Finally, the court addressed the scope of review on remand, a question on which Smith and the government disagreed. The court declared that a federal court would have jurisdiction to proceed to the merits of the claim. However, the court pointed out that reaching the merits when the agency has not first decided a question delegated to it would be contrary to fundamental principles of administrative law. Thus, “in the ordinary case,” a court should limit its review to the procedural question that was the basis of the dismissal and should permit the agency to address any substantive questions in the first instance. In the rare case, such as when the government joins a claimant in asking the court to address the merits, the court might appropriately consider the merits.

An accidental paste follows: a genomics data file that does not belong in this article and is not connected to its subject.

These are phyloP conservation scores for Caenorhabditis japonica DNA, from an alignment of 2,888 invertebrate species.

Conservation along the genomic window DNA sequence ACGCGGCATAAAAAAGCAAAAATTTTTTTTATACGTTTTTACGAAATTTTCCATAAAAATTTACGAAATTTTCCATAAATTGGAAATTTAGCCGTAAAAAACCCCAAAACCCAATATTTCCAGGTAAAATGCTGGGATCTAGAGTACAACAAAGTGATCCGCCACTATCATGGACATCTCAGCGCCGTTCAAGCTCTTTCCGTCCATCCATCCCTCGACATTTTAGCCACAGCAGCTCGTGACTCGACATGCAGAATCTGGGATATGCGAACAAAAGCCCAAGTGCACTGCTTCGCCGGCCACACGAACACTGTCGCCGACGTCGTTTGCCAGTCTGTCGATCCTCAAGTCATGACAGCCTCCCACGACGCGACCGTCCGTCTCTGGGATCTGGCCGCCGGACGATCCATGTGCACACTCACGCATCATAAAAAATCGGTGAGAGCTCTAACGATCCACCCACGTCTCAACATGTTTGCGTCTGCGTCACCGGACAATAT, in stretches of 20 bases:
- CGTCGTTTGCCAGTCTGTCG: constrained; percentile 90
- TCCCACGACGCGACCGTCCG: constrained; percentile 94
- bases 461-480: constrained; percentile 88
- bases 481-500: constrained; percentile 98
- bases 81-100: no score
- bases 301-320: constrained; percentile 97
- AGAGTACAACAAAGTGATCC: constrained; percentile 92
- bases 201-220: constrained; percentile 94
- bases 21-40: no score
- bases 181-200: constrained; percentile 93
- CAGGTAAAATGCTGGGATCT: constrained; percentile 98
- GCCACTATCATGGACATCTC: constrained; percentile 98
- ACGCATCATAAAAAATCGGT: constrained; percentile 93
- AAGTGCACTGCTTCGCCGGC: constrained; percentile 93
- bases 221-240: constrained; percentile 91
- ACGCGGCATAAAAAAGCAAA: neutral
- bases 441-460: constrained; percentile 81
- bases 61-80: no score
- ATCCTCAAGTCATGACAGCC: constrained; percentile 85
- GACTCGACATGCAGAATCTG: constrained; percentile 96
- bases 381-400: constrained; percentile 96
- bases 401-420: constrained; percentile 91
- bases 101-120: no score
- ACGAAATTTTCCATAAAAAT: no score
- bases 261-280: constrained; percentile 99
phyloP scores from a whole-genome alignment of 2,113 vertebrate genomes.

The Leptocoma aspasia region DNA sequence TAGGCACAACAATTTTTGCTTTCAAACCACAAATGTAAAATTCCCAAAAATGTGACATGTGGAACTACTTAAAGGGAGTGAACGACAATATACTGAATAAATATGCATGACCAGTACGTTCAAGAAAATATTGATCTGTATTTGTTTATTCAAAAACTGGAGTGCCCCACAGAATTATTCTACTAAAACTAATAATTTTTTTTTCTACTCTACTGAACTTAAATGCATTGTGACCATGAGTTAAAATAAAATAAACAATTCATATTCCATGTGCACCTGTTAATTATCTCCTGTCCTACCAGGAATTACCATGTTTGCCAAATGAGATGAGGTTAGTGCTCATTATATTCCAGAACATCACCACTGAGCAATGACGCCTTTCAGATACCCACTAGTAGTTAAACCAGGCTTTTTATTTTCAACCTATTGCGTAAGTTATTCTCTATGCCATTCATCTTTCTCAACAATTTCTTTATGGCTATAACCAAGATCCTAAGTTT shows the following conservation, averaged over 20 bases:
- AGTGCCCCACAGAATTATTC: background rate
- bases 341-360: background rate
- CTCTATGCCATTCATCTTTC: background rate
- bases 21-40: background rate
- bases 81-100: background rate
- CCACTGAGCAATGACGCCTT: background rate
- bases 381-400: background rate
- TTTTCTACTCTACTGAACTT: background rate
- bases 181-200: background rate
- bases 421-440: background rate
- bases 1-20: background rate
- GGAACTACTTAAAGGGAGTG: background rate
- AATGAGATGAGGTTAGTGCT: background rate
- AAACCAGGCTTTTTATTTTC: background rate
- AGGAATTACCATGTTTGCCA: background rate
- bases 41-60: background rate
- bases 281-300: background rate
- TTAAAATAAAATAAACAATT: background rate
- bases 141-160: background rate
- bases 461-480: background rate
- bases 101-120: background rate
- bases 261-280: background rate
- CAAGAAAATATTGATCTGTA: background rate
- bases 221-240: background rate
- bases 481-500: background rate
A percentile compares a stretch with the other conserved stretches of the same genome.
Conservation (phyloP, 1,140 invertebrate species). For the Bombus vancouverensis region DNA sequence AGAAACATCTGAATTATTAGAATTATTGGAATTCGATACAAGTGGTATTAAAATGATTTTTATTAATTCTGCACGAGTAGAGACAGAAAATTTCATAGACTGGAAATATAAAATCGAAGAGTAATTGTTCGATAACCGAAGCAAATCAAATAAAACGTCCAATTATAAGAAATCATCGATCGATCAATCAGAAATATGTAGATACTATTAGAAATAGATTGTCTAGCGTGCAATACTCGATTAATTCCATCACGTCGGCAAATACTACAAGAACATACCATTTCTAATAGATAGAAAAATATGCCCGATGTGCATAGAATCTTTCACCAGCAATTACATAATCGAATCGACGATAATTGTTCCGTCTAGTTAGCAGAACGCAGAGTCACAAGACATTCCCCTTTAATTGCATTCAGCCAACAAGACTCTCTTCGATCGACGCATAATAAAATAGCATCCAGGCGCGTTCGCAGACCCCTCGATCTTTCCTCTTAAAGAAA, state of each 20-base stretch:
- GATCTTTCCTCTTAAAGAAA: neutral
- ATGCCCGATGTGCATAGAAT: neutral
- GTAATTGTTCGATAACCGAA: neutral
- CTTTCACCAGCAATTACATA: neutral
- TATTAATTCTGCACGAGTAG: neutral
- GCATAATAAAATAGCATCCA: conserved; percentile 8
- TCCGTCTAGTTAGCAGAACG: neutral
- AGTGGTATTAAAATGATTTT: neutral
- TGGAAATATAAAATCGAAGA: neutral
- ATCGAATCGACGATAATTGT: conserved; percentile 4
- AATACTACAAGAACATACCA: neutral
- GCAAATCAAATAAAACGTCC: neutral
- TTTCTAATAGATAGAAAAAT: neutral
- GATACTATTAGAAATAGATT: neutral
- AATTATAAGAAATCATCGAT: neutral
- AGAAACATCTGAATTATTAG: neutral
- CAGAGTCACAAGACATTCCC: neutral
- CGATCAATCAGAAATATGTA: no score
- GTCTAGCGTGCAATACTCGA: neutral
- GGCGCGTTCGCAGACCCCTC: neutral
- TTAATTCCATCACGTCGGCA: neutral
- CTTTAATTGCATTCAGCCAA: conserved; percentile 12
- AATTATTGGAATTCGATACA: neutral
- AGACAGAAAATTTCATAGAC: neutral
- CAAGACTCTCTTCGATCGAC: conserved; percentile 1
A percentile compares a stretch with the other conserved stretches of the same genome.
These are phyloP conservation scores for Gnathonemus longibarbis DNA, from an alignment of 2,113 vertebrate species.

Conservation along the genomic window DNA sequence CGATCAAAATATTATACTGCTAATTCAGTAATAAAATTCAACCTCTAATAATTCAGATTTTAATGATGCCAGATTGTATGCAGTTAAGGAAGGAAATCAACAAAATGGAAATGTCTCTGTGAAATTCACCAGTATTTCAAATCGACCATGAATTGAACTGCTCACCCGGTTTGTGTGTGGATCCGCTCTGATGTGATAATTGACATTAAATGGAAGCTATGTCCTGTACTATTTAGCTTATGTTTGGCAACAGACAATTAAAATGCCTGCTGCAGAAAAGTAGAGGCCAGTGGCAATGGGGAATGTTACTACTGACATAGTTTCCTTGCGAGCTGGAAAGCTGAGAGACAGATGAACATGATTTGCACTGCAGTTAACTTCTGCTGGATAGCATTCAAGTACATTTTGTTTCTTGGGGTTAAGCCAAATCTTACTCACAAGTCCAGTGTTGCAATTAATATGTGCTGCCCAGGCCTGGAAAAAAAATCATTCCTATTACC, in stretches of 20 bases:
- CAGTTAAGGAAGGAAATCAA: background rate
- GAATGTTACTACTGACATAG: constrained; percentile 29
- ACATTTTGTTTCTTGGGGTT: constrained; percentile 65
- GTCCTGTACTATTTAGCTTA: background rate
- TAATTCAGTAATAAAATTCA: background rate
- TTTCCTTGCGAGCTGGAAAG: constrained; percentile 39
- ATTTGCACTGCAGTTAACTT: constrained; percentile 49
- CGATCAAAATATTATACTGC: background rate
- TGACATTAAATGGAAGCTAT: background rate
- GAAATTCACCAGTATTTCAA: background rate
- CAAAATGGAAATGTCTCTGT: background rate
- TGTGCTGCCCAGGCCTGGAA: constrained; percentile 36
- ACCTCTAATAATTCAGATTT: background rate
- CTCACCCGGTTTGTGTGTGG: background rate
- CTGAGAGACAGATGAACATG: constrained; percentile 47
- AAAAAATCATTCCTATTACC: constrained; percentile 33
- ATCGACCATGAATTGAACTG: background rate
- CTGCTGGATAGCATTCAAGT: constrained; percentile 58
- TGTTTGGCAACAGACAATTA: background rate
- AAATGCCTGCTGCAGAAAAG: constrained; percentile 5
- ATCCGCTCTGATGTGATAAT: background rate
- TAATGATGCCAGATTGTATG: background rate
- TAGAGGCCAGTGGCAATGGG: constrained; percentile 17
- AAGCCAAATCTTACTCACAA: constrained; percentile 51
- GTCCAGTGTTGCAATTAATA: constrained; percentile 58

The outcome is not surprising in light of the clear text of the statute and the fact that neither party defended the judgment below.

Contact our office today if you or anyone you know would like to learn more about qualifying for Social Security Disability benefits.

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By: Joyce Trudeau of Premier Disability Services, LLC®

Disability Benefits for Wounded Warriors

Posted May 24, 2019 by Premier Disability Services, LLC®

This coming Monday, May 27, 2019, we celebrate Memorial Day. While many Americans are excited for the long weekend, it is important to remember the roots of the holiday. Memorial Day is a federal holiday in the United States for remembering and honoring people who have died while serving in the United States Armed Forces. Originally known as Decoration Day, it originated in the years following the Civil War and became an official federal holiday in 1971. Many Americans observe Memorial Day by visiting cemeteries or memorials, holding family gatherings and participating in parades. Unofficially, it marks the beginning of the summer season.